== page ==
2003 - ACM Fellow For contributions to human-computer interaction.
The scientist’s investigation covers issues in Human–computer interaction, Multimedia, User interface, Whiteboard and Event. Thomas P. Moran is involved in the study of Human–computer interaction that focuses on User interface design in particular. His work carried out in the field of Multimedia brings together such families of science as Interface and Index.
The study incorporates disciplines such as Conceptual model, Grammar, Notation and Principal in addition to User interface. His Whiteboard research integrates issues from Window and Object. Thomas P. Moran works mostly in the field of Keystroke-level model, limiting it down to concerns involving Task analysis and, occasionally, Cognitive skill and Selection.
Thomas P. Moran mostly deals with Human–computer interaction, Artificial intelligence, Object, User interface and Computer graphics. Thomas P. Moran studies Human–computer interaction, namely User interface design. His Artificial intelligence research is multidisciplinary, relying on both Selection, Computer vision and Natural language processing.
Thomas P. Moran interconnects Set, Graphics, Event, Data structure and Icon in the investigation of issues within Object. His User interface study incorporates themes from Interface and Pointing device. His work in Computer graphics covers topics such as Structured text which are related to areas like Graphics software.
His primary areas of investigation include Knowledge management, Human–computer interaction, World Wide Web, Computer graphics and Artificial intelligence. His studies in Human–computer interaction integrate themes in fields like Articulation, Collaborative computing and Collaboration tool. The various areas that Thomas P. Moran examines in his World Wide Web study include Representation and Set.
In his research, Graphics software is intimately related to Structured text, which falls under the overarching field of Computer graphics. His Artificial intelligence research includes themes of GOMS, Computer vision and Natural language processing. His biological study spans a wide range of topics, including Structure, Input device, Data memory and User interface.
Thomas P. Moran mainly investigates Knowledge management, Process management, Focus, Structure and Activity management. His research integrates issues of Business process, Artifact-centric business process model, Business process modeling and Business rule in his study of Process management. His research in Business process intersects with topics in Business logic and Workgroup.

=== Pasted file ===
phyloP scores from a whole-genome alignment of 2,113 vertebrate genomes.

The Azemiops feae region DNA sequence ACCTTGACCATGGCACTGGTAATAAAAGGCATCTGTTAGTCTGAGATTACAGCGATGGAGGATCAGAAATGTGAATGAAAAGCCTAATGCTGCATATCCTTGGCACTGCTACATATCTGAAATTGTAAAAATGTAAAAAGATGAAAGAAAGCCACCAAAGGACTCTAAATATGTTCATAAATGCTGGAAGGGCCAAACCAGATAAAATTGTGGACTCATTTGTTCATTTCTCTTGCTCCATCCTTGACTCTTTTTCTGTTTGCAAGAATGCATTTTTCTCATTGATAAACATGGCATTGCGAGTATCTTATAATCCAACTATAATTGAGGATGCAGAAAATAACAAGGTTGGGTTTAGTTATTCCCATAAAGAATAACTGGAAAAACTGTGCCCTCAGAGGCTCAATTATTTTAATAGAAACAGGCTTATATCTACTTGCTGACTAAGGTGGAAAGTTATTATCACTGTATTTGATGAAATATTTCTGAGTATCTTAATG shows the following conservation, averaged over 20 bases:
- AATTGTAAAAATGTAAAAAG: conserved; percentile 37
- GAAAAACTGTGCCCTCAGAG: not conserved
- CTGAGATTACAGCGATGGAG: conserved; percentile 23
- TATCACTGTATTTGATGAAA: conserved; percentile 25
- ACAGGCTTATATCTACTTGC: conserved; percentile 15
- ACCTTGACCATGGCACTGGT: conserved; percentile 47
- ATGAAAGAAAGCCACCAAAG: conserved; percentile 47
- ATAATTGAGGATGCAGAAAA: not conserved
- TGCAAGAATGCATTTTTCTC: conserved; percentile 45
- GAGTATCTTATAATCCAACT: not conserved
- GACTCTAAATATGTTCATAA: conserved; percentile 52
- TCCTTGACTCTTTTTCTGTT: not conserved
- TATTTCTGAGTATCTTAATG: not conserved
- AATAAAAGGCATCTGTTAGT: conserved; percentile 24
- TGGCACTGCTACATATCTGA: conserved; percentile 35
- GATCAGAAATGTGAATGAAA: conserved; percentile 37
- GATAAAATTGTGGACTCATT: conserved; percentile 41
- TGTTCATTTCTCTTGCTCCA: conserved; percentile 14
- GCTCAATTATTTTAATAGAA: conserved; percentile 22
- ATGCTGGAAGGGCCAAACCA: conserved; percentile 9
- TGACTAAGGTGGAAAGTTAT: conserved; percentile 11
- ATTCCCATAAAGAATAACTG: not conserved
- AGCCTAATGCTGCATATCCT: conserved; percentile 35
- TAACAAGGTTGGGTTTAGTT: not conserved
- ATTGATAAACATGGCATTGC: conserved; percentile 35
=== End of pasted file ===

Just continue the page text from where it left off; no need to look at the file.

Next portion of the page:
Thomas P. Moran usually deals with Focus and limits it to topics linked to Display size and Information retrieval and Data mining. His work in the fields of Information retrieval, such as Ranking, Query expansion and Query optimization, overlaps with other areas such as Phrase search and Web query classification. His work deals with themes such as Input device and Image, Computer vision, Artificial intelligence, Image editing, which intersect with Structure.
This overview was generated by a machine learning system which analysed the scientist’s body of work. If you have any feedback, you can contact us here.
The Psychology of Human-Computer Interaction
Stuart K. Card;Allen Newell;Thomas P. Moran.
The keystroke-level model for user performance time with interactive systems
Stuart K. Card;Thomas P. Moran;Allen Newell.
Communications of The ACM (1980)
Questions, options, and criteria: elements of design space analysis
Allan MacLean;Richard M. Young;Victoria M. E. Bellotti;Thomas P. Moran.
Human-Computer Interaction (1991)
The Command Language Grammar: a representation for the user interface of interactive computer systems
Thomas P. Moran.
International Journal of Human-computer Studies / International Journal of Man-machine Studies (1981)
Design rationale: concepts, techniques, and use
Thomas P. Moran;John M. Carroll.
Notecards in a nutshell
Frank G. Halasz;Thomas P. Moran;Randall H. Trigg.
human factors in computing systems (1986)
Tivoli: an electronic whiteboard for informal workgroup meetings
Elin Rønby Pedersen;Kim McCall;Thomas P. Moran;Frank G. Halasz.
human factors in computing systems (1993)
User-tailorable systems: pressing the issues with buttons
Allan MacLean;Kathleen Carter;Lennart Lövstrand;Thomas Moran.
human factors in computing systems (1990)
Realizing a video environment: EuroPARC's RAVE system
William Gaver;Thomas Moran;Allan MacLean;Lennart Lövstrand.
human factors in computing systems (1992)
System for the capture and replay of temporal data representing collaborative activities
Toomasu Pii Moran;Sukotsuto Eru Miniman;Suteiibu Aaru Harison;Donarudo Jii Kinbaa.
Profile was last updated on December 6th, 2021.
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